Synthetic supply of gold?
23 April 2011 3 Comments
In the comment section at FOFOA’s blog (see the messages by DP and Jeff), we had a discussion about whether you can create synthetic supply, i.e. a form of paper gold, using the futures markets such as the New York Commodities Exchange (COMEX).
In the following, I explain why I think the answer is no.
What exactly is meant by synthetic supply? Let us interpret this term in a broad sense as any measure which makes the market for gold look bigger than the market for physical gold actually is, or any measure which tempts people to trade a substitute for physical gold instead of the real thing, a substitute which can be supplied in larger quantities.
Let us assume we are a large financial institution, we have some physical gold, but we wish to create a much bigger such synthetic supply. Which choices do we have?
1. The brute force method. We sell short more gold than we own
If we wish to do this with physical gold, we can use the commodities exchanges and sell futures contracts, write call options or purchase put options. We would sell short more gold than we have actual physical. If we have gold in an unallocated account with a bullion bank, we can also use this strategy and sell more forward contracts than we have unallocated gold.
This strategy is profitable if the price of gold is in a downward trend such as the period from 1995 to 1999. In fact, it is very likely that this was indeed done as part of the so-called gold carry trade. The gold carry trade consists of borrowing gold, selling it for US$ in the spot market and investing the proceeds elsewhere. The position is closed by buying back the gold in the spot market. This strategy has a positive carry as long as the forward or futures market is in contango and borrowing gold is cheaper than borrowing US$, but it has the obvious exchange rate risk if the price of gold in US$ rises while the carry trader is short gold.
When the downward trend in the price of gold stops and reverses such as it did between 1999 and 2001, however, the carry trade starts losing money and we will have to unwind it. Depending on how crowded the trade was, this may become difficult because everyone will run for the same exit. In fact, it is very likely that some of these carry trades indeed ‘blew up’. The signature of such an event is a sudden drop in the Gold Forward Offered Rate (GOFO) a few of which can indeed be found in the historical data as we have seen in a previous article.
Since 2001, the price of gold in US$ has been in a strong and steady upward trend. Shorting gold against such a trend, except perhaps as a technical trade for a very short period, would be financial suicide. We would probably not even find any bullion bank who would enter such a forward contract with us, simply because they know we would blow up. Of course, we can still sell futures contracts at the COMEX, but we would keep getting margin calls and would burn more and more capital.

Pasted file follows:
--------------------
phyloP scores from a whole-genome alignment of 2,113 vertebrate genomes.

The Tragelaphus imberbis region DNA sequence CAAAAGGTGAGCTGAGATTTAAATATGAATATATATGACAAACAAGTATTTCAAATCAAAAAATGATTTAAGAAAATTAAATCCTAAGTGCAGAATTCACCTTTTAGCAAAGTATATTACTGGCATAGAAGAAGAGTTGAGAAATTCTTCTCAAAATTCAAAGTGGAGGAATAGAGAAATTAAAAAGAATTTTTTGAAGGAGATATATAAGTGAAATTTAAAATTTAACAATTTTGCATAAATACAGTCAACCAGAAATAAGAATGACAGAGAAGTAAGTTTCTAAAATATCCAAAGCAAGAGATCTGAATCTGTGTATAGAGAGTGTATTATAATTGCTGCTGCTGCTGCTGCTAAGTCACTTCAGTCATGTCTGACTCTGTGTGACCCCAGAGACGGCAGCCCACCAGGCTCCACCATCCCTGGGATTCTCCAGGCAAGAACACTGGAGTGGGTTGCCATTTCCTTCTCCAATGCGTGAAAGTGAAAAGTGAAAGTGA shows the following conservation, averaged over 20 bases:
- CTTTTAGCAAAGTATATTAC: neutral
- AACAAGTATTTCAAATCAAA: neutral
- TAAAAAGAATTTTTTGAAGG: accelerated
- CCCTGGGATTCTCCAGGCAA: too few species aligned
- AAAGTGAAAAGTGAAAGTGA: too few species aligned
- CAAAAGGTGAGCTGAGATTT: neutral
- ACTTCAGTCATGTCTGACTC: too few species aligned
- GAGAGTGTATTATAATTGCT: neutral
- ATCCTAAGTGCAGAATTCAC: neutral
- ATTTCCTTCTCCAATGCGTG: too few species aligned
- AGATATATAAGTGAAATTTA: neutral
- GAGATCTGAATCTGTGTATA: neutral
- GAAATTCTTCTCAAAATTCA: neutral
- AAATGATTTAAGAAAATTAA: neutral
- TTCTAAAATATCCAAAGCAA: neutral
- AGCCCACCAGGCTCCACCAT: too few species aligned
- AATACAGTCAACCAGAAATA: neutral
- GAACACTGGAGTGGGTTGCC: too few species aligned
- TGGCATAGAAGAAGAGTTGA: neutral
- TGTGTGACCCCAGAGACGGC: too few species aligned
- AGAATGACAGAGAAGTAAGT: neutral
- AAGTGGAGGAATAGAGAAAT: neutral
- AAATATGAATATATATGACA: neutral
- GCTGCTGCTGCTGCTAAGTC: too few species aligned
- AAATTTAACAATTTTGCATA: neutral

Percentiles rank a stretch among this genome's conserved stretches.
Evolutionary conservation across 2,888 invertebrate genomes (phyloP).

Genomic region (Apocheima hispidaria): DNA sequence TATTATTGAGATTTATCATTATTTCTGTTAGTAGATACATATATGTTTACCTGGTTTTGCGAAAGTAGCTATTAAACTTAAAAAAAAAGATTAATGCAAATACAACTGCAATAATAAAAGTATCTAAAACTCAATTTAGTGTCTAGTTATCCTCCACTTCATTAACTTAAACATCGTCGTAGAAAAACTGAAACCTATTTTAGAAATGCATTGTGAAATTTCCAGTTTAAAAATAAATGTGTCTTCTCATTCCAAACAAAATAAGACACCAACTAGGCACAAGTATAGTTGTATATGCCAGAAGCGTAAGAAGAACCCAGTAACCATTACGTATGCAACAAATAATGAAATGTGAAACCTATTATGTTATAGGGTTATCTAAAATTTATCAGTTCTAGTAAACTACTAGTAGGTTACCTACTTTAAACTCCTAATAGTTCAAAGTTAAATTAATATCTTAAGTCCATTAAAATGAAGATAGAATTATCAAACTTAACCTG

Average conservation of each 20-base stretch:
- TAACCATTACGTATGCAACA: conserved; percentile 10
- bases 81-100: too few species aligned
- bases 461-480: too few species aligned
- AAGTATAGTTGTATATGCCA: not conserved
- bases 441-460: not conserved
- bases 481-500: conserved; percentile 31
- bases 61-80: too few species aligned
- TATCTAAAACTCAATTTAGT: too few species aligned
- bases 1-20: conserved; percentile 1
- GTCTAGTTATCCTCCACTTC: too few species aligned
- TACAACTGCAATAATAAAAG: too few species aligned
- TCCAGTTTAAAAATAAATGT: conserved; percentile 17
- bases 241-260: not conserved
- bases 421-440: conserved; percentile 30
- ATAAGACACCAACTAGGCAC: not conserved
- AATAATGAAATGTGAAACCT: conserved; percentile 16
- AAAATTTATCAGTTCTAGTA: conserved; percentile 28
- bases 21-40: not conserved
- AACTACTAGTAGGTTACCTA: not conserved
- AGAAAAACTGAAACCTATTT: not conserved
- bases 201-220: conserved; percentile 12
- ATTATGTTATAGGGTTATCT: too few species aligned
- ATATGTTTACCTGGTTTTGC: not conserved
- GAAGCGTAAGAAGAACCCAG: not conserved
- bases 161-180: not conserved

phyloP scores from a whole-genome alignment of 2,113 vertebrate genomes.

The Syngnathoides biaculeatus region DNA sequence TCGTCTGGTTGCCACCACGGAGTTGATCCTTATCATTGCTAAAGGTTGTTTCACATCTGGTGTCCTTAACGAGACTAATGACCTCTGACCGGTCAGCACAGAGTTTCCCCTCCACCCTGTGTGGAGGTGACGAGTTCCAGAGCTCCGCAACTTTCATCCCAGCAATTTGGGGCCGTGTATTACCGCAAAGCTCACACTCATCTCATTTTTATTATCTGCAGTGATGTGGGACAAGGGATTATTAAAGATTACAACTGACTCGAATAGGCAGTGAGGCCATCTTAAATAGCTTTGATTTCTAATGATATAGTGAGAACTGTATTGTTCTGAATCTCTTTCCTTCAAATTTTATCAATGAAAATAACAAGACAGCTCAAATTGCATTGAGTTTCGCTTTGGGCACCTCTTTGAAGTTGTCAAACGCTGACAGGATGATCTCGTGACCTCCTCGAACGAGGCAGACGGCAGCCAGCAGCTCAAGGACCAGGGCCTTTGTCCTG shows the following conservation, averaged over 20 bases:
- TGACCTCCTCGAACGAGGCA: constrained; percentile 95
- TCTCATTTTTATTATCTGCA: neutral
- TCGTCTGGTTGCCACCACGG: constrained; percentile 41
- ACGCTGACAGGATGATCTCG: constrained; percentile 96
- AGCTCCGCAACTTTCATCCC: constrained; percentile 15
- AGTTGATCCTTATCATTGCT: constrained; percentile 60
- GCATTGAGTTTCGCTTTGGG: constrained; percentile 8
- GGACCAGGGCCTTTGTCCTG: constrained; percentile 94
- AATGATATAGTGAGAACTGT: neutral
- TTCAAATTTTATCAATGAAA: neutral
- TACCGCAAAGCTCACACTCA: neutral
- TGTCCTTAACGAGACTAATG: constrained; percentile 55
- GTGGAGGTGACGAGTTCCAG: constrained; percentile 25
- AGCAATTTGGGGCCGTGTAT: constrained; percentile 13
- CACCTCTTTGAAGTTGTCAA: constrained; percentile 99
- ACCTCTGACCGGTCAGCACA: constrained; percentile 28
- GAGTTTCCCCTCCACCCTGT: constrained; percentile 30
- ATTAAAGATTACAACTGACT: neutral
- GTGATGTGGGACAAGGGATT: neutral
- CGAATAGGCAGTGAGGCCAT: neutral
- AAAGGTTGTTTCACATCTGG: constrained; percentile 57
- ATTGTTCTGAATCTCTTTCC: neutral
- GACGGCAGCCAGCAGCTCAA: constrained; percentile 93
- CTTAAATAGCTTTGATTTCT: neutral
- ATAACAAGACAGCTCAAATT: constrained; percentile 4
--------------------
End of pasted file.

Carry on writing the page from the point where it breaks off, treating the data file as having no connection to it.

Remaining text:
So is it plausible that any significant synthetic supply is being created by systematically shorting the forward or the futures market? If anyone has been doing this, they must have lost hundreds of billions over the previous ten years. Very unlikely.
2. The elegant method. Unallocated accounts
If we are a member of the LBMA and if we offer unallocated gold accounts to our customers, then creating synthetic supply is straightforward. We just need to find somebody who is willing to borrow gold, and we are in business. For example balances sheets of how this works, please refer to this previous article. Update (20 March 2012): For further examples on how synthetic supply is obtained by creating credit, we refer to How Credit Suppresses The Gold Price.
The only limitation is our reserve ratio, i.e. the ratio of gold we lend per physical bullion in our vaults. If this ratio is stretched too far, we risk a run on the bank.
The beauty of lending gold to unallocated account holders is its simplicity. It works just like conventional commercial banking in US$, except that we are not required to hold a banking license (because we do not create credit in a legal tender currency that is regulated by a government. In legal terns, unallocated gold accounts are just derivatives on a commodity). The downside is that there is no guarantee that one of the central banks helps us out when our customers run on the bank and try to withdraw physical gold.
3. Other ways of lending gold
In addition to lending gold to an unallocated account holder, we can also lend gold to the general market. With physical gold, we would sell physical gold for US$ and purchase a futures contract in order to buy it back at some point in the future. But we can lend physical gold only if we have some. With unallocated gold that we hold in our account, we can enter the analogous transaction. We sell it in the spot market and purchase a forward contract. Again, we can lend only what we own, but not create any new supply.
Apart from entering a high risk naked short position, the only way of creating synthetic supply is the lending of unallocated gold while we hold a physical gold reserve only for a fraction of the amount that we lend. This is completely analogous to the creation of US$ in the commercial banking system.